DAVID BELL, MD: Psychologically, they aren't quite there in early adolescence to experiment with sexuality. They may talk about it more. I know that, for females, since they are developing faster or at an earlier time, their desires are there, they're talking more about boys. And at that same period, boys are not talking about girls, usually. They're waiting.


But there are girls and boys having sex in these early adolescent years. What does it mean?

JENNIFER JOHNSON, MD: In my clinical practice, and in the literature, it's very well documented that girls who have consensual sex before the age of thirteen are at much higher risk of having been sexually abused in their childhoods then girls who don't start having sex until they're thirteen and older. So whenever I have a patient who has had sex and she's under thirteen years old, that's when I really am careful in my questioning about possible sexual abuse. I ask that of every girl and every guy that I see, but it's the young girls who are having sex that I really have a red flag out for.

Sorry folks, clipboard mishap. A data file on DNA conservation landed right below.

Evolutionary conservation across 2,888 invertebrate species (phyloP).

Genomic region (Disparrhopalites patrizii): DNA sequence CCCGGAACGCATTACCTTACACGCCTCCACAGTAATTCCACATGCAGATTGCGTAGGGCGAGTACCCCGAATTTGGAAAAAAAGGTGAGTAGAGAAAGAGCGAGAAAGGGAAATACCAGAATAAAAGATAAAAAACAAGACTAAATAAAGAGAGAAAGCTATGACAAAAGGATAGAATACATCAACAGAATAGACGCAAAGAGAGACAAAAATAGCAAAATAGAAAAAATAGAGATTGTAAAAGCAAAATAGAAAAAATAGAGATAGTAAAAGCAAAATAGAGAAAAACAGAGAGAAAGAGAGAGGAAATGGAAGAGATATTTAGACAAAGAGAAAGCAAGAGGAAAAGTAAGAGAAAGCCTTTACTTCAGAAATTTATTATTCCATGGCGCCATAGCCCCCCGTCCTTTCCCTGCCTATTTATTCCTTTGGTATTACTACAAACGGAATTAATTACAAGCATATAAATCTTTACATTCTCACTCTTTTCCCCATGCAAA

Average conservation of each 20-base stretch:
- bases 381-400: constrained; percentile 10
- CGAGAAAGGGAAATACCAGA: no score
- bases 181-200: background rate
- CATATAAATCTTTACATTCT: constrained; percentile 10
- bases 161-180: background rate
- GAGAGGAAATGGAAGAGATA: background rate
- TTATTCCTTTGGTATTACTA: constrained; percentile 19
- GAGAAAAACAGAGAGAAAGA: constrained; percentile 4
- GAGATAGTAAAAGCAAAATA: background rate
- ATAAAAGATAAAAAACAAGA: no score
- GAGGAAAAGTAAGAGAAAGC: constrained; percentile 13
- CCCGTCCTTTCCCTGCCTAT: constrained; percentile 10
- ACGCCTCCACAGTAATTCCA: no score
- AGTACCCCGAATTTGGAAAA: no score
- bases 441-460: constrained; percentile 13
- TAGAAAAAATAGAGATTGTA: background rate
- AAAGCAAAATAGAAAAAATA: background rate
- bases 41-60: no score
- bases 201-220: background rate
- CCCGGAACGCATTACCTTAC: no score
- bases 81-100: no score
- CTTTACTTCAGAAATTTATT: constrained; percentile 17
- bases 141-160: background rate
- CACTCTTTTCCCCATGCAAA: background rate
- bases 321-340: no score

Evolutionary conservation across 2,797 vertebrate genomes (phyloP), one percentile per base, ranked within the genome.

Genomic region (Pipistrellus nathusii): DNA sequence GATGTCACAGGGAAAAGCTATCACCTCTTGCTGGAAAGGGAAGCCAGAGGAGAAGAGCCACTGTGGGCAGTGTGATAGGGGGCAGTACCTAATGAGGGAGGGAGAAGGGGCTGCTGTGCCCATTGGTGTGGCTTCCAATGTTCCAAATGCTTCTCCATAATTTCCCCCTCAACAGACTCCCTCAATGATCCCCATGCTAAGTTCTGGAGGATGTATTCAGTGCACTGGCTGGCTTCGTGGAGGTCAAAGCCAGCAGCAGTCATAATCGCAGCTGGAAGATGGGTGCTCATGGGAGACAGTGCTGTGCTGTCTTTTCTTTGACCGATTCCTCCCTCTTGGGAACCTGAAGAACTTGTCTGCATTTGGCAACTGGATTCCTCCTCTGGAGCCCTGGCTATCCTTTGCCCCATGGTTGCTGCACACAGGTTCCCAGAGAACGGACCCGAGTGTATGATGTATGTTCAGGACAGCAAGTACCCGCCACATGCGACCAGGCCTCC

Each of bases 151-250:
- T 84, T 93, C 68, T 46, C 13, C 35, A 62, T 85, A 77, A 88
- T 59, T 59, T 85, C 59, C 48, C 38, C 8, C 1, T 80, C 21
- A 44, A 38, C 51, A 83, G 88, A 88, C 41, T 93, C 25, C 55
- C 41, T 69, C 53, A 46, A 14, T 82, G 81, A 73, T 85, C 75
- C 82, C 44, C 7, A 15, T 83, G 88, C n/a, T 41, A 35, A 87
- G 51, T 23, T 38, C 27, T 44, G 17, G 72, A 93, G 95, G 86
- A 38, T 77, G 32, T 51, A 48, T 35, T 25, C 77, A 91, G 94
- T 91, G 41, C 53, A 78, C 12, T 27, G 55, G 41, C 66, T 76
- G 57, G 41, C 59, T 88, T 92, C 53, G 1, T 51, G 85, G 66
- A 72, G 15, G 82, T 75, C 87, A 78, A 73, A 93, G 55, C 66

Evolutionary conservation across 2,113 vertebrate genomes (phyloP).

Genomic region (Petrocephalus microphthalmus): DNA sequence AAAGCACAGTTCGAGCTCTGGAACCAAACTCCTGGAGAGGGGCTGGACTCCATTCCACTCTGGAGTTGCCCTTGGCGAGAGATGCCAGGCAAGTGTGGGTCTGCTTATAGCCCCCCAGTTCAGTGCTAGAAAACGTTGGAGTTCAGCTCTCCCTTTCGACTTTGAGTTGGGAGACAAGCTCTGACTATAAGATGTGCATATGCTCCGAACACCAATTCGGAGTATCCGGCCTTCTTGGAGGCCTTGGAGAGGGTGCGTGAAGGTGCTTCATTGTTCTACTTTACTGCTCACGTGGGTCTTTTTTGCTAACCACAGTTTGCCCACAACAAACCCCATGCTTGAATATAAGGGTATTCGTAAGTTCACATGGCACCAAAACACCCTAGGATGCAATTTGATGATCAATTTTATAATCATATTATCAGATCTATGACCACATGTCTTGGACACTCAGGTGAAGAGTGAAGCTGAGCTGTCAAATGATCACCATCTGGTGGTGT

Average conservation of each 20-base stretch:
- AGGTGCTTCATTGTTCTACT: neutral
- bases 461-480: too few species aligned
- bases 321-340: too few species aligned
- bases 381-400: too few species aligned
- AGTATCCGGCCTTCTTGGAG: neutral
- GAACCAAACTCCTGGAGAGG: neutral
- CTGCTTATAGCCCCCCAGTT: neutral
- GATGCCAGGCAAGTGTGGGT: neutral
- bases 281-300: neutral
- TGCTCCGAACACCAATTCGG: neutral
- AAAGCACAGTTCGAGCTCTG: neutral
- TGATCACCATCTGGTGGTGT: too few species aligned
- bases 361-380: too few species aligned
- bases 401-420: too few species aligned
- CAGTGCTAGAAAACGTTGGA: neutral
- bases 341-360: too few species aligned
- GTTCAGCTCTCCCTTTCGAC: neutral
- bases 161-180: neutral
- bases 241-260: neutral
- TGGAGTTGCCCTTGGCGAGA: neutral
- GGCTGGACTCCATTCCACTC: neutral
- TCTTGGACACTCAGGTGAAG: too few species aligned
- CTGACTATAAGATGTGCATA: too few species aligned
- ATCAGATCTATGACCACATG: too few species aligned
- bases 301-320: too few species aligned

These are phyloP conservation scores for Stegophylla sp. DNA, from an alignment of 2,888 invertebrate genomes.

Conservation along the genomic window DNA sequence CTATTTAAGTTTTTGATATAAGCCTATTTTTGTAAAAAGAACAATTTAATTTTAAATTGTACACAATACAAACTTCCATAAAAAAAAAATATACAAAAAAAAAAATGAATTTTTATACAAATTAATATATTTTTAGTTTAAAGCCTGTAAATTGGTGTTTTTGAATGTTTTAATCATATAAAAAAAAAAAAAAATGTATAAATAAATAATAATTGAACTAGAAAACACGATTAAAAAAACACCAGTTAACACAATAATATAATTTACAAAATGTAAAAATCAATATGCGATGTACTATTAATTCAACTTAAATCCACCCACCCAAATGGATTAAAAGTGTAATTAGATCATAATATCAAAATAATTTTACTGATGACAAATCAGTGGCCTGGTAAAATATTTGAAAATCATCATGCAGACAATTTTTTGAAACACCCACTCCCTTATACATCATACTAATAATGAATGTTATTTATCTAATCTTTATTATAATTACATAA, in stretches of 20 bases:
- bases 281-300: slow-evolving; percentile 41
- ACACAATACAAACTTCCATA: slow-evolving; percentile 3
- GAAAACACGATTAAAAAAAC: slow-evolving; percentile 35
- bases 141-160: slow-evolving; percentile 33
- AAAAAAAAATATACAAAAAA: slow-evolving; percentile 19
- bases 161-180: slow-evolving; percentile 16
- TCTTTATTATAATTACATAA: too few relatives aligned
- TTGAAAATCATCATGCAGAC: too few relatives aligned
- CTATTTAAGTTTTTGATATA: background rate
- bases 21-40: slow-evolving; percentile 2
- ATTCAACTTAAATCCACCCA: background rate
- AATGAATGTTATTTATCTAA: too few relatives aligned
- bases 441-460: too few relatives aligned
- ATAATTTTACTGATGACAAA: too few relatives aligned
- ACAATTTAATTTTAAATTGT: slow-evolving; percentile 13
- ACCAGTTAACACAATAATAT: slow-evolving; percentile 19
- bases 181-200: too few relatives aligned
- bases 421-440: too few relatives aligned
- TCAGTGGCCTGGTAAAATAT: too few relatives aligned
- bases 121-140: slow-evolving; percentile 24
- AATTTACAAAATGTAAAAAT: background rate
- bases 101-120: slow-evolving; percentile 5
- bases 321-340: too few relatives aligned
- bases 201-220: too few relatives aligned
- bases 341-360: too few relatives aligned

Is there a good way for parents to begin a conversation about sex?

JENNIFER JOHNSON, MD: Absolutely. Any kind of opener that a parent can use to start talking about sexuality is one that they should jump at. Menstruation is a great opportunity, for example. But I think that parents are more comfortable talking about the concrete processes of reproduction, or even the concrete aspects of having sex, than they are talking about sexuality itself.

Why do you think parents are reluctant to have this conversation?

DAVID BELL, MD: I think that they often aren't comfortable with saying the words "penis" and "vagina." They aren't comfortable having conversations about sexual feelings. They have the idea that talking about sexuality sort of encourages sexuality. I think it's important to emphasize that talking and sharing your values about sex and sexuality does not encourage sex and sexual behaviors in teenagers.